The National Commercial Training Service (SENAC) is a vocational training institution that operates as a private institution and is funded by financial contributions from commercial enterprises. Its aim is to promote and support vocational training programmes among diversified audiences, with the aim of developing skills and creating qualified individuals for the labour market. Its activities and policies are guided by national social and economic problems. Work is focused on seven sectors (administration, communication and arts, the tourism and hotel industry, health, fashion and beauty, preservation and maintenance, and informatics) and the institution engages in defining the basic skills requirements for different occupations in each of these sectors. According to its own figures, the institution has trained more than 23 million professionals.
Adding to the work of SENAC is the Servio Nacional de Aprendizagem Industrial (SENAI), which translates as the National Service of Industrial Learning. This operates as a network of not-for-profit, secondary-level professional schools that are maintained by the Brazilian Confederation of Industry. SENAI provides formal training for specialised workers in industry - specifically in chemistry, mechanics and construction. SENAI has 744 operational units across Brazil, offering more than 1,800 courses. It was set up in the 1950s as part of an integrated social action system, founded by political leaders in collaboration with industry.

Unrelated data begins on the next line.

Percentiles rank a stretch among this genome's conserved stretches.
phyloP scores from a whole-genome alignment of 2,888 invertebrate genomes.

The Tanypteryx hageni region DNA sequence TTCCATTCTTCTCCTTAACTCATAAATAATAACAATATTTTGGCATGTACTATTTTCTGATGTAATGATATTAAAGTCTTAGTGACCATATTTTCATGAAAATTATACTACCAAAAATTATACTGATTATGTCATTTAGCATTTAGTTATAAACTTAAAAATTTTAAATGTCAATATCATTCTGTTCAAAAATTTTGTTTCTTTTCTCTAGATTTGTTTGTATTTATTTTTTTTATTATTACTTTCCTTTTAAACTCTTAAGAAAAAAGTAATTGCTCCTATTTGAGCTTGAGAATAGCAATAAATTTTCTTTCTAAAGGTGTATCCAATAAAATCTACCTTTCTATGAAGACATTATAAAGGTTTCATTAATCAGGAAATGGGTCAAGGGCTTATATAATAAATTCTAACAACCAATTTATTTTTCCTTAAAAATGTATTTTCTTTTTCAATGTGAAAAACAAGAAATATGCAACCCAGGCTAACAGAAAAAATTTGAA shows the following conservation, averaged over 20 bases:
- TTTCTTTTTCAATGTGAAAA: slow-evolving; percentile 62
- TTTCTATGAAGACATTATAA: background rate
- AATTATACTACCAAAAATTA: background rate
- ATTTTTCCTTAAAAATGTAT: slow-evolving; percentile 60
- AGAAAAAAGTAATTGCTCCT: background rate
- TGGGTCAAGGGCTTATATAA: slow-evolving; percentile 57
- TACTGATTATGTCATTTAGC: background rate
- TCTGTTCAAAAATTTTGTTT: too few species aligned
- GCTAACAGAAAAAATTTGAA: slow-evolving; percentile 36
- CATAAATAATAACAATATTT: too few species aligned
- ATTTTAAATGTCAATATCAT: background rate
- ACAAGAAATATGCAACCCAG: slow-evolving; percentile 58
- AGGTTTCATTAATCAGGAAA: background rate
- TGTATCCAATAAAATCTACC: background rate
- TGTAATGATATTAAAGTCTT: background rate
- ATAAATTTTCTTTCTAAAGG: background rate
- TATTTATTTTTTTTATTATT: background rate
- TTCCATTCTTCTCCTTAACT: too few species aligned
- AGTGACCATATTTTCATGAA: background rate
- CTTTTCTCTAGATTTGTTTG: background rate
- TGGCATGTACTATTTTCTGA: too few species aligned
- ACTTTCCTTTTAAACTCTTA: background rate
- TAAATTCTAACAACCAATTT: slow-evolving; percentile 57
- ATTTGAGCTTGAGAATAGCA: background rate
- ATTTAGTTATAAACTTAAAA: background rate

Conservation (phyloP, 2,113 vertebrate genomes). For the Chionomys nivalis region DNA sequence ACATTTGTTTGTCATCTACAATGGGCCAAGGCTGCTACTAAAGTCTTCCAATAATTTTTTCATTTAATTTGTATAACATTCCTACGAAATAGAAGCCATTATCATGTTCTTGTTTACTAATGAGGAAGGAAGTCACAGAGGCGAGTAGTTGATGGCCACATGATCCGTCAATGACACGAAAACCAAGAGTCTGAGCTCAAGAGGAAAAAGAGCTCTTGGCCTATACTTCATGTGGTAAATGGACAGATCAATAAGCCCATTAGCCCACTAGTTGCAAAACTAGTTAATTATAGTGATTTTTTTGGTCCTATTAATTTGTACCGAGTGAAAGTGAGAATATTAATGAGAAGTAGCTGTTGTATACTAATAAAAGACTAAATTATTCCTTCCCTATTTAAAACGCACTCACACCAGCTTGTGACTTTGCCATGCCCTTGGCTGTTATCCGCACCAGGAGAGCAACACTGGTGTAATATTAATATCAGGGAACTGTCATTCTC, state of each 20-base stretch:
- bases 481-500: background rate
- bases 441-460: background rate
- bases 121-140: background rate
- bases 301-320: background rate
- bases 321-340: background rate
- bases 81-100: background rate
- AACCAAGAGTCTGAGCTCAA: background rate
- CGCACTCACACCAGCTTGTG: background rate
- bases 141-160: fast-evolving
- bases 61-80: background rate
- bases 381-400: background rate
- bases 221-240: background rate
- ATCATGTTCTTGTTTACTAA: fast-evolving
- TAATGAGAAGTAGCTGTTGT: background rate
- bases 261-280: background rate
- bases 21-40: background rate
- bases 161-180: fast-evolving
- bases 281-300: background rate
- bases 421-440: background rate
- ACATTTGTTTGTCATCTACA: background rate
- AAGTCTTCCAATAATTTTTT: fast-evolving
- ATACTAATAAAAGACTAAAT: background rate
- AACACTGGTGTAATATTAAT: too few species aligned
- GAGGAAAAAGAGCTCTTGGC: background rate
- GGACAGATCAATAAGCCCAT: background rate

Brazil has a history of supporting apprenticeship schemes. 15-17 year olds can join a two-year programme with employers on the Young Apprentice Scheme. This widely adopted initiative is considered to be highly successful. In fact, the rate of conversion from apprenticeships to full-time employment is estimated at around 70%.
The initiatives outlined above strongly indicate a history of commitment to professional education and a recent revitalisation of the structures and approaches that accompanied the election of President Lula da Silva in 2002. However, many argue that the successful revitalisation of the Brazilian economy has not been matched by an improvement in professional education provision. While current structures provide a basis for engagement between industry and education, and their funding is compulsory, there are still familiar criticisms towards the effectiveness of these structures.
Quality and relevance of professional education are key issues. Also, the status of vocational study is low in comparison to academic study. In general, there is a sense that professional education needs further reform in order to support the continuing growth of the economy. There is no doubt about the demand for professional training and education. In itself, professional training and education is seen as a huge growth sector within the Brazilian economy, with e-learning seeing significant expansion - reflecting Brazil's recent accelerated uptake of computer technology. Brazilians are also extremely keen to improve their English language skills to increase their level of global competitiveness and educational opportunity.